Remotely connect to your Windows Core server and at the prompt change directory to this new folder (cd\yourfoldername) where you have copied the files to and execute the application by typing “Start_CoreConfig.wsf”. If you don’t see this file you may have to extract the .ZIP or .ISO file you downloaded. Once you execute you will see the following GUI application. With either tool you should configure the following:

  • Firewall settings
  • Allow Server Manager Remote Management
  • Enable powershell
  • Download and install updates.
Select each section and once again follow the prompts. Again if you need more help talk to your Network Administrator or view more documents at http://technet.microsoft.com/en-us/library/cc753802(WS.10).aspx

Here you see a much nicer interface to use. To make changes, like the ones listed earlier in this article, you can just click on the “Control panel” button and select what options you want to configure. Read each section and follow the prompts.
The next step is to install the .NET 3.5 features as it is a requirement of SQL 2008R2 Server. To install .NET feature click on “Computer setting” you will see the following. See Image 4.

Finally click on “Add or Remove Roles”. There are many roles and features you can install but .NET is what you will need to get the SQL Server installation going. Scroll down the list until you see “NetFx3-ServerCore”, select it and click on apply. Once completed, you will be ready to install SQL server.
Now you are ready to install SQL Server. Either copy the SQL Server installation files to a new folder on the C: drive of the Windows Core server or run it from you DVD drive. Make your way to the folder that contains the “setup.exe” an execute it. A familiar GUI will appear and you perform your installation just was you would on any other server. This document will not be covering the SQL Server installation If you have not performed a SQL Server install before, you can find many documents and help on this site and read the Microsoft document here: http://msdn.microsoft.com/en-us/library/ms143219.aspx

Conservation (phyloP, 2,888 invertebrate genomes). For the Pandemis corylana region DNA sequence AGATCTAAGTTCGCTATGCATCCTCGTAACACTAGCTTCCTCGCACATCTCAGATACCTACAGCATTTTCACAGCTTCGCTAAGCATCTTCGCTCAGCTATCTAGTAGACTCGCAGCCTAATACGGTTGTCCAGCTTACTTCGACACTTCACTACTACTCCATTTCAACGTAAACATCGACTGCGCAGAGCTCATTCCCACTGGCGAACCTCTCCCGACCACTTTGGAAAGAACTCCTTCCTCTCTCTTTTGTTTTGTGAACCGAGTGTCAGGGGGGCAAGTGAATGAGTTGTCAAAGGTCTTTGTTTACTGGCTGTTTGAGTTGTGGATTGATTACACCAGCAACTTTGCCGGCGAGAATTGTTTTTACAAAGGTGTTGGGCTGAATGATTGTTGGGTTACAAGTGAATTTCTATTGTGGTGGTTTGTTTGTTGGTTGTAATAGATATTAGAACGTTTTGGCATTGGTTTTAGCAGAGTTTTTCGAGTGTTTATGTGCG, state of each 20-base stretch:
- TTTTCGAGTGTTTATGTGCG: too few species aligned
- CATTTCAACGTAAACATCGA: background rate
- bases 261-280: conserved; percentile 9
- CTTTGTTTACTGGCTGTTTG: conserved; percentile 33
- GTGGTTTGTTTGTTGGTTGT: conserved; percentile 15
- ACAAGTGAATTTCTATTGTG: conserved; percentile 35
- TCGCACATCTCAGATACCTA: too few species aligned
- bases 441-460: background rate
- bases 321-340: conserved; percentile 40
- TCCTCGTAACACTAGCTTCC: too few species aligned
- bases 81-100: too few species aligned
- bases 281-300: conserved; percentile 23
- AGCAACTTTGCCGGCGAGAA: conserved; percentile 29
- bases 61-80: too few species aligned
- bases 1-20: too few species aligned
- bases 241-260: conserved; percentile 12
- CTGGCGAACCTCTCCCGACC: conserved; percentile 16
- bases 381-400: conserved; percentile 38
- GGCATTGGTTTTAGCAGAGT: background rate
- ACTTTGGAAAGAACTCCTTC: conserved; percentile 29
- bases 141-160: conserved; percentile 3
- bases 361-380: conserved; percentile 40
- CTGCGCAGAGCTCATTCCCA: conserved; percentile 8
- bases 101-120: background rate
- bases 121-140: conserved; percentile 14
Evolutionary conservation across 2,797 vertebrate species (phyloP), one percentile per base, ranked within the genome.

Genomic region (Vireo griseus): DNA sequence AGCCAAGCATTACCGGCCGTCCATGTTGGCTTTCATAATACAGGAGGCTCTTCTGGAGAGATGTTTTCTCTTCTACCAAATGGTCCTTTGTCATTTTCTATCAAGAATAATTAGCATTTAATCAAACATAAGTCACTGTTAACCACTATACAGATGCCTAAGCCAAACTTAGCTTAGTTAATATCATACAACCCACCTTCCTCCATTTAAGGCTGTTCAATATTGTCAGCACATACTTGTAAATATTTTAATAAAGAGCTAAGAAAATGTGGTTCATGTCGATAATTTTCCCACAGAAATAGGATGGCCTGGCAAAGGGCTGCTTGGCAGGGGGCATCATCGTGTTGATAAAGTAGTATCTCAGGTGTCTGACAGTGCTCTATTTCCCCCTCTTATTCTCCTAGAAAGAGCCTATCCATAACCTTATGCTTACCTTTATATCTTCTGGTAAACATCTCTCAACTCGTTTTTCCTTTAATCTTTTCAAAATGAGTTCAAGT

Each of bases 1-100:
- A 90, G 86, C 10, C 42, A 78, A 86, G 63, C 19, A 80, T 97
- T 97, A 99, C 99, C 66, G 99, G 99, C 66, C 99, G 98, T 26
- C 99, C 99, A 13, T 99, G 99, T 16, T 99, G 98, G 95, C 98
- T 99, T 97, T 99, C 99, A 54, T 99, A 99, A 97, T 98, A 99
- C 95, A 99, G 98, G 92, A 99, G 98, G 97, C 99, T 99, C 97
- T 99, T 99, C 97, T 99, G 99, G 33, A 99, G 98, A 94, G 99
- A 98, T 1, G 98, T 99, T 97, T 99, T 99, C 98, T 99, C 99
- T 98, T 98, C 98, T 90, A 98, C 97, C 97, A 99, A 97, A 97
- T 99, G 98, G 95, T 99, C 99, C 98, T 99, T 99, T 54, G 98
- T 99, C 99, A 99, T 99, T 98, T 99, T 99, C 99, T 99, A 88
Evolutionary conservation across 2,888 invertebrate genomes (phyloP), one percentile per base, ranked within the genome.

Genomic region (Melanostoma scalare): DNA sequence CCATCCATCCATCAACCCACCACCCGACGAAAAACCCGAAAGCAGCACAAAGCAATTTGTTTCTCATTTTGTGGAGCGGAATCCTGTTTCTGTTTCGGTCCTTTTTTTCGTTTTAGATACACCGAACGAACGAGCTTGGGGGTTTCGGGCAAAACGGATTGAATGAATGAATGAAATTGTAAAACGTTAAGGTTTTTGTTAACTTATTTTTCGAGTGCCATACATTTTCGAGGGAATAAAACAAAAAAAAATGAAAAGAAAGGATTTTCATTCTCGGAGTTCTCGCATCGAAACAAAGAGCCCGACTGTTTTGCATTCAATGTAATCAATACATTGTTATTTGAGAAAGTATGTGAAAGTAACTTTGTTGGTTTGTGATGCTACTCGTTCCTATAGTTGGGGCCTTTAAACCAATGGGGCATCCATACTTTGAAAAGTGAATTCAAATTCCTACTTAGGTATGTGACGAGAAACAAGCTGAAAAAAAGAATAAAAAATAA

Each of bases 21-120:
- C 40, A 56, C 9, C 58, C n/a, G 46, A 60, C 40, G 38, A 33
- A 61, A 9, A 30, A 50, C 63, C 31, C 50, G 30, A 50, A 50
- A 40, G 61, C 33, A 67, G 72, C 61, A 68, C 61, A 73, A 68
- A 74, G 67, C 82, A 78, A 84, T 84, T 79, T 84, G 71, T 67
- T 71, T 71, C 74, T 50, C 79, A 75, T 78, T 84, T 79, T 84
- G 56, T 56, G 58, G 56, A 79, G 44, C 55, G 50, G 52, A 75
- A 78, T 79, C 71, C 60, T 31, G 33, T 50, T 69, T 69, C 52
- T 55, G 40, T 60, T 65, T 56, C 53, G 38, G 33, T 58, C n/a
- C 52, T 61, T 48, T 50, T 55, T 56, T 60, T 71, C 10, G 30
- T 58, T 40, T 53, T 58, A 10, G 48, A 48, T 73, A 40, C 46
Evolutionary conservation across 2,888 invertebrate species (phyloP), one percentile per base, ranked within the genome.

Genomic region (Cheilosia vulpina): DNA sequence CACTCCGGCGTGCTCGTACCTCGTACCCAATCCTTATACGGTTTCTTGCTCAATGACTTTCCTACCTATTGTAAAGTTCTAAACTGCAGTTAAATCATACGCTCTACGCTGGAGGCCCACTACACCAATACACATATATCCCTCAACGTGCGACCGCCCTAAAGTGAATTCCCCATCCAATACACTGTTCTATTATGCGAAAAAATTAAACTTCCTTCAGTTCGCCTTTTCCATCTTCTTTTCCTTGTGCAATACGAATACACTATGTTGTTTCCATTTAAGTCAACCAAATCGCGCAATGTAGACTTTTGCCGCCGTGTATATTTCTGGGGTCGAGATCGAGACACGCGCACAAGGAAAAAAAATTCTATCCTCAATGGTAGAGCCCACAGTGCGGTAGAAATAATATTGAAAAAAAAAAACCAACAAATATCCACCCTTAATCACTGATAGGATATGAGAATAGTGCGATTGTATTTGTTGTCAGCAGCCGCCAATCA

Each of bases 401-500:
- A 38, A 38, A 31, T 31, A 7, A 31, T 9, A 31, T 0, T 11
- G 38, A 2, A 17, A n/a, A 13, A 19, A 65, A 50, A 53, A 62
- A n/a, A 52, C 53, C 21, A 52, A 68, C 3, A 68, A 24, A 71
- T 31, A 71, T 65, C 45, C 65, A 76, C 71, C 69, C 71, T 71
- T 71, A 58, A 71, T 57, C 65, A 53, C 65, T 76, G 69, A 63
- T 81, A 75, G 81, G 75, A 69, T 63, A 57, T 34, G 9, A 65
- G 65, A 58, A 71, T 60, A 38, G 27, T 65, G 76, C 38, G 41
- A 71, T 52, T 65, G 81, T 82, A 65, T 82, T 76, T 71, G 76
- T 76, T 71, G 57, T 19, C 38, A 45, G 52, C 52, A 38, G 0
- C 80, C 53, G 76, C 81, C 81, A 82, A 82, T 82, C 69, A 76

After your SQL Server installation you can use the SQL Server Management Studios (SSMS), right? No, there is no GUI on the Windows Core server. So from your desktop you would use the SSMS tool to finish off your installation.
In your SSMS tool, add your new SQL server by using the “New Server Registration” and enter your server name and save the addition. You will not be able to connect at this point. You will need to right click on the new SQL server name and select ”SQL Server Configuration Manager”.

Select the Client protocol you need and then start all your SQL Server service. Once all SQL related services are running you can now go back to SSMS and connect to your new SQL server installation and perform any other task you need.
Hope this helps in your installation of SQL Server on to a Windows Core Server. If you need more information you can search the Microsoft web site.